[AusNOG] Lightning and FTTC - is it really this bad?
jrandombob at darkglade.com
Sun Jan 24 18:59:03 EST 2021
That makes perfect sense. I was considering it from an RF perspective
wherein the mass of earth would theoretically shield the buried
copper. I'd failed to consider that in the case of a ground strike the
buried copper presents a low-resistance path through the lumped
resistance of earth, so it will be the preferential path for the
current to take.
In which case the best I can offer is that perhaps the apparent higher
NTD mortality rate in high lightning areas with aerial lead-ins is
maybe due to them being more susceptible to higher-frequency
components which are induced RF-wise into the aerial cable?
Though without solid data it's hard to say if there's actually a real
correlation between the aerial lead-ins and failures. Since most
aerial cables end up being underground somewhere along the line it
could well be a remote ground strike that is to blame and it's just
the human propensity for pattern matching telling us there is a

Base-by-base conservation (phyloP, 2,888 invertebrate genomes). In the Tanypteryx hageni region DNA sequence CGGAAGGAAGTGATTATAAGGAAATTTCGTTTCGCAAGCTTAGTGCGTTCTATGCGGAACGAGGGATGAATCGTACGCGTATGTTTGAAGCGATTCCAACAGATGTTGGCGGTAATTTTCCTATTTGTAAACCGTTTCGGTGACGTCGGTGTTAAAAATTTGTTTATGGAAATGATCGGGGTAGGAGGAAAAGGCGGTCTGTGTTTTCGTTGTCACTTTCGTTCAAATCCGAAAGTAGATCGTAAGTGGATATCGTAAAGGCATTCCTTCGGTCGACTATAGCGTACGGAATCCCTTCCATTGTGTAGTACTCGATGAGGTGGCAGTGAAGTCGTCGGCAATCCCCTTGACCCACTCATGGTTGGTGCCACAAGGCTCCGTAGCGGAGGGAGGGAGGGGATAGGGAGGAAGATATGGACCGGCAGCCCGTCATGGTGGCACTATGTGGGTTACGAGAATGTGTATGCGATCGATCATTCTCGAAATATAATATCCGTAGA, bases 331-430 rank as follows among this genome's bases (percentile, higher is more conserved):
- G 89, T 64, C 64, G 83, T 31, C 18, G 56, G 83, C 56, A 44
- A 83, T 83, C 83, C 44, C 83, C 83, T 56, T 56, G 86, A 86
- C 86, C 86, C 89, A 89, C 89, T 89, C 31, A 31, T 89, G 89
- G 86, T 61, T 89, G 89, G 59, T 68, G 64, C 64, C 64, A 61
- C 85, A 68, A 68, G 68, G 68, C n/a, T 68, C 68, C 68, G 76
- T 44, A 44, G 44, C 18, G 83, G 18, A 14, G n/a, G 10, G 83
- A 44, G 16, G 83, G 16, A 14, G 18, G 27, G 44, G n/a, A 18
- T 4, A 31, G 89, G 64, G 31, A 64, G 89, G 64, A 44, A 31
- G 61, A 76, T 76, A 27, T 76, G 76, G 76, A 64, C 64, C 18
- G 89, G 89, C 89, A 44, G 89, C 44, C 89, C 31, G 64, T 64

On Fri, Jan 22, 2021 at 12:51 PM Ross Wheeler <ausnog at rossw.net> wrote:
> On Fri, 22 Jan 2021, John Edwards wrote:
> > Underground copper is probably more vulnerable than aerial to lightning.
> > Lightning strikes the ground, not the copper, but a voltage gets induced
> > in the copper due to the nearby electromagnetic charge - something that
> > doesn't happen in air because it's a fairly good insulator.
> My experience has shown a different path to lightning damage.
> When lightning strikes the ground, or a grounded object, that current
> dissipates through the soil, which has a typical resistance of around 500
> ohms per metre. If you have tens of thousands of amps flowing, then ohms
> law tells us we have potentially huge potential differences over even
> fairly short distances.
> The copper cable has a very low resistance (by comparison).
> If that cable happens to be radial (or oblique) to the current path from
> the point of entry, the potential difference from one end of the cable to
> the other will be hundreds to many thousands of volts.
> Even the insulation of the cable may not be enough to save it, and any
> components connected to it which happen to be physically close to the
> ground will certainly break down.
> This can happen at distances far further away than magnetic induction
> alone would explain. It also explains (to me anyway) why I've seen burried
> cables damaged part way along their length (where the greatest potential
> difference has been).
> Just my take on it.
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